Thursday, December 24, 2015

Free Falling in the Season

To explain the title: By "free fall" I mean my "free fall Fridays" group where we write with gusto, without editing or stopping, all from the same "prompt." By "season" I mean not only Christmas but a winter of things passing on.

Today I have three recent free fall pieces to share: two are light and one is pretty.

I was supposed to post this morning but I forget. My excuse: 'Tis the season.

The prompt was the cover picture of this week's Swerve magazine that had to males glaring at each other, one with an old Japanese hair style, with a tiny Christmas tree at the bottom.

You can forget any notions of the serene mysterious east. The only mystery to me was how Mr. Oki could throw out so many beer bottles every week without getting fat. Maybe it’s his Japanese genes. Anyways, he was no serene geisha boy. More like a samurai gargoyle.

Yes, he looked like a gargoyle, perched on his little roof balcony and drinking at all hours of the night and day. At least he got lots of fresh air. So did I, as I was a smoker, and my little self-discipline, my little joy, my little game, was that I never smoked in my house.
So I’d be on the ground, silently smoking, and he’d be up high, silently drinking, and you would think we’d be as serene as two birds on two stumps. Nope.

I loved flicking my butts with a good wrist motion, and springy fingers, to see how far they’d go. I called it following "the way" of butt flicking, for whatever spiritual benefits following "the way" would entail. Of course I always flicked at Mr. Oki’s house. I felt entitled. Do you know what he did? Now, I don’t know how far his bathroom was from the roof, and I admit that I’ve taken advantage of the cover of darkness myself, but—why did he have to follow "the way" of the urine stream?When he already had a height advantage? And he always peed towards my house. And sometimes when I stepped outside I never turned on the light because I am coordinated enough to smoke in the dark. It’s easy. Unless somebody tries to pee on my burning ember.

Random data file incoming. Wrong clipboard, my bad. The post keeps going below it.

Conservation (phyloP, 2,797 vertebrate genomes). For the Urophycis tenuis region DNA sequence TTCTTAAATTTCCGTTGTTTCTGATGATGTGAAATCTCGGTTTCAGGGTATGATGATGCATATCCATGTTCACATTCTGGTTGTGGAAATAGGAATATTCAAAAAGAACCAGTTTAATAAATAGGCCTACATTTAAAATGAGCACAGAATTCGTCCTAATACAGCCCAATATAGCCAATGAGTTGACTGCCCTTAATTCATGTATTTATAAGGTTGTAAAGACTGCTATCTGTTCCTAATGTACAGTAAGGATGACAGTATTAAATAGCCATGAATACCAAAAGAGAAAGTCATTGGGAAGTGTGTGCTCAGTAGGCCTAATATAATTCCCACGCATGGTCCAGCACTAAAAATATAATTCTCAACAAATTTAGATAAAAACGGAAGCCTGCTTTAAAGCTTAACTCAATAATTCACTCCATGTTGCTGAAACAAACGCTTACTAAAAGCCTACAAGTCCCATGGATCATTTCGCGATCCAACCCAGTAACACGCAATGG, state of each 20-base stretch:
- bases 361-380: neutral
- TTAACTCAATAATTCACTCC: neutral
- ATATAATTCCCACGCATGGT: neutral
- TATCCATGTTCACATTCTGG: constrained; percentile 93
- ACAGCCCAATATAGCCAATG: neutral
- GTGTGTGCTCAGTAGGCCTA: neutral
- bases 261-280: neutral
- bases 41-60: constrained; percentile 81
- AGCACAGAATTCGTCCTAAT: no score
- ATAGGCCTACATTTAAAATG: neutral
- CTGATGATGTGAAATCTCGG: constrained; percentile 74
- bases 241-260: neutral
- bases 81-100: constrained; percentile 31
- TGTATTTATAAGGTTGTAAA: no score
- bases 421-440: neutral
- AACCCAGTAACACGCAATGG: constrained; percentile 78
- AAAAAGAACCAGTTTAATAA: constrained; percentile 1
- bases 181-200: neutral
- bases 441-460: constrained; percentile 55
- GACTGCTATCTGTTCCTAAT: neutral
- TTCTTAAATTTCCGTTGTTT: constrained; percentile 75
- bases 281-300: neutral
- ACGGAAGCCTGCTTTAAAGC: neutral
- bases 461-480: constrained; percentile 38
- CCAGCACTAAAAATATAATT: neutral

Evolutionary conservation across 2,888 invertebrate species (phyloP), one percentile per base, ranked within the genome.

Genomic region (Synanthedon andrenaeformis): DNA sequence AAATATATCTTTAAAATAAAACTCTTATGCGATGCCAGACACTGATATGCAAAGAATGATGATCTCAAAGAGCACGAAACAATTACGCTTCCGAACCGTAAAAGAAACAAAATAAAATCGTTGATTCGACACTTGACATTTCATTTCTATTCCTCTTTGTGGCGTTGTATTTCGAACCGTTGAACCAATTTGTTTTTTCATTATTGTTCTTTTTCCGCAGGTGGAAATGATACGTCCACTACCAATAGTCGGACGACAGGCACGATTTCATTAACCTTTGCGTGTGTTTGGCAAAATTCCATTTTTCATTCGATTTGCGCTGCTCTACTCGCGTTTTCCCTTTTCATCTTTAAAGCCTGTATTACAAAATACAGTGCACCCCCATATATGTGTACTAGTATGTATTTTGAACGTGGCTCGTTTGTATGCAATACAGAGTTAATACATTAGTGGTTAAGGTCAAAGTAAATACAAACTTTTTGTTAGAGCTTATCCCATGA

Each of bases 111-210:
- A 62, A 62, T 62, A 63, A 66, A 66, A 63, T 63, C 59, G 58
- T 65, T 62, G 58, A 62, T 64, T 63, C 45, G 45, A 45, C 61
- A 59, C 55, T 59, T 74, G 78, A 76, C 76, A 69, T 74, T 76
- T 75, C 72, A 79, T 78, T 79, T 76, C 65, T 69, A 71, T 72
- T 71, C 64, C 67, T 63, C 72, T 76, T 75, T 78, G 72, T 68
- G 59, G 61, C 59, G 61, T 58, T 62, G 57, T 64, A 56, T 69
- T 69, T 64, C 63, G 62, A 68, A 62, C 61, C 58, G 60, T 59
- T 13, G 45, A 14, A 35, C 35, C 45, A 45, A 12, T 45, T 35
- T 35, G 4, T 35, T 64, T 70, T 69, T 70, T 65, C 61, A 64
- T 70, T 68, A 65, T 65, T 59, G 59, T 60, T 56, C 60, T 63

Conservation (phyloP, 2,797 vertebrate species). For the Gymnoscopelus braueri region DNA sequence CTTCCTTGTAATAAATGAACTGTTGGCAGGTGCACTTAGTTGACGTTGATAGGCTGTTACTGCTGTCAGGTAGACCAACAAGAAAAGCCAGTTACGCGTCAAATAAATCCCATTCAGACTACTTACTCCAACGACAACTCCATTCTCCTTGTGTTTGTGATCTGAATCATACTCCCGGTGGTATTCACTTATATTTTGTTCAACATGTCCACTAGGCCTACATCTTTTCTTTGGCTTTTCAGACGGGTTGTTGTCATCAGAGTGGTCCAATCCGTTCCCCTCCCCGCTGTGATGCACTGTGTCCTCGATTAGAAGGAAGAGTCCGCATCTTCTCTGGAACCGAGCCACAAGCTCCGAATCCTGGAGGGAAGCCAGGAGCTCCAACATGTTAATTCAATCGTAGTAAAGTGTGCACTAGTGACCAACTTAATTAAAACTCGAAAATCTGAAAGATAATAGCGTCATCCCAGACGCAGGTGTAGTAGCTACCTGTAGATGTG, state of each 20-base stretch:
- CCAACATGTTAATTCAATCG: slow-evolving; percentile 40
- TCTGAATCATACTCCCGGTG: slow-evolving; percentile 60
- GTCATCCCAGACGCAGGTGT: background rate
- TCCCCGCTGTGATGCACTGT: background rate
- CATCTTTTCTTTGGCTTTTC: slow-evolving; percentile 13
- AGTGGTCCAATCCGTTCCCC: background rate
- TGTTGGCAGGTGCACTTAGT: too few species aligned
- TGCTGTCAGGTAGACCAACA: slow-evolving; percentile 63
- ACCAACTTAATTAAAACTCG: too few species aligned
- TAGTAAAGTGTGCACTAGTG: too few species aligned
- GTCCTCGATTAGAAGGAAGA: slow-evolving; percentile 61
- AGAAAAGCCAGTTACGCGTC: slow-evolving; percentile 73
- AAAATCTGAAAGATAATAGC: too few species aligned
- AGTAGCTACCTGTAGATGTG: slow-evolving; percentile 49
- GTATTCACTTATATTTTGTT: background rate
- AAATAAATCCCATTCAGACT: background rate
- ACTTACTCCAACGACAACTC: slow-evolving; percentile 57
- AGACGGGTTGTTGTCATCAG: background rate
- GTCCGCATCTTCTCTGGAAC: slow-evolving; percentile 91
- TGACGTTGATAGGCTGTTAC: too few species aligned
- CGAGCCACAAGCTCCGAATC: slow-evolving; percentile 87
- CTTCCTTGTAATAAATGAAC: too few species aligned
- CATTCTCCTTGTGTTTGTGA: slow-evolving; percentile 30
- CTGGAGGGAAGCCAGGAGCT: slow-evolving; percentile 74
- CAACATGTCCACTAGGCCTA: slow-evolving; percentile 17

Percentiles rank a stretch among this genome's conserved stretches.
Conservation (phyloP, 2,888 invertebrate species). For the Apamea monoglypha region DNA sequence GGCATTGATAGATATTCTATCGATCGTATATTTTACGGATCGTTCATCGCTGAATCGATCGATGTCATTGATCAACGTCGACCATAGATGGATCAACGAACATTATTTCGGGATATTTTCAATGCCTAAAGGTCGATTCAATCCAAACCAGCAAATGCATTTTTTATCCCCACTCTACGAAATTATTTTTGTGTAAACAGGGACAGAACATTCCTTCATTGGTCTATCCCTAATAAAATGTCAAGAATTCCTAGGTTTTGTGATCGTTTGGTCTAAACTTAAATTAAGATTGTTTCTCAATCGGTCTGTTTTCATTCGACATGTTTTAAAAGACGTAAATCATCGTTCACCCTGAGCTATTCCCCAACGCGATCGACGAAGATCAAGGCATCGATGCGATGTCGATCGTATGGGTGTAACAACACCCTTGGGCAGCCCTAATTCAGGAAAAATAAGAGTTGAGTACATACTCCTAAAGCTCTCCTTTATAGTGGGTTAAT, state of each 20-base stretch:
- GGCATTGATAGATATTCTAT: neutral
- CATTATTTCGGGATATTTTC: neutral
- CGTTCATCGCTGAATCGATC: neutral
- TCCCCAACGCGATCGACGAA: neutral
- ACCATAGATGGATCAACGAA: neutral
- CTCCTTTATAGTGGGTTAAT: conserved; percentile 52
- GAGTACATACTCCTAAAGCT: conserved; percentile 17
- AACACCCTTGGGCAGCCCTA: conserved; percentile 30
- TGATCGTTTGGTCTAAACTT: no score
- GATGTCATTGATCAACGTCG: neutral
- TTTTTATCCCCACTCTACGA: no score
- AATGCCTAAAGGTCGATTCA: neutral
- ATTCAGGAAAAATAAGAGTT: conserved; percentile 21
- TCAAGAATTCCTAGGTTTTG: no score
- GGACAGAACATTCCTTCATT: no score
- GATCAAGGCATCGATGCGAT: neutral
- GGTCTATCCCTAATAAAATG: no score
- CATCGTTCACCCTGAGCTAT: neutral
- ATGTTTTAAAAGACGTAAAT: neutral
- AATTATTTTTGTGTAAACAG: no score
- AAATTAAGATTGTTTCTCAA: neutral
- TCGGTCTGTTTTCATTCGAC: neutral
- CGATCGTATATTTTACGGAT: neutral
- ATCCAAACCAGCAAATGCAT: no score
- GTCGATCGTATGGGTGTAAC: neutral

I never wanted to give Mr. Oki the satisfaction of hearing my strangled gasp, or quiet curses. I mean, come on, some misfortunes I just don’t want to broadcast.

One day we met in public where of course he couldn’t drink, in a place where I didn’t dare smoke: the lot for selling Christmas trees. We both had thoughts of the tree sitting on the line between our houses, so we just glared at each other: no burning down the tree, no peeing beer on it’s branches—glare!

prompt- something cheery

The opposite of cheery is when I mistakenly think I’ve found a Christmas music radio station. And then I waste my time for days before realizing: No exaltation, no joyful and triumphant, no sing all ye citizens… because the station is secular only. Not a single carol! What a waste of my time, besides making me tired of the old standbys.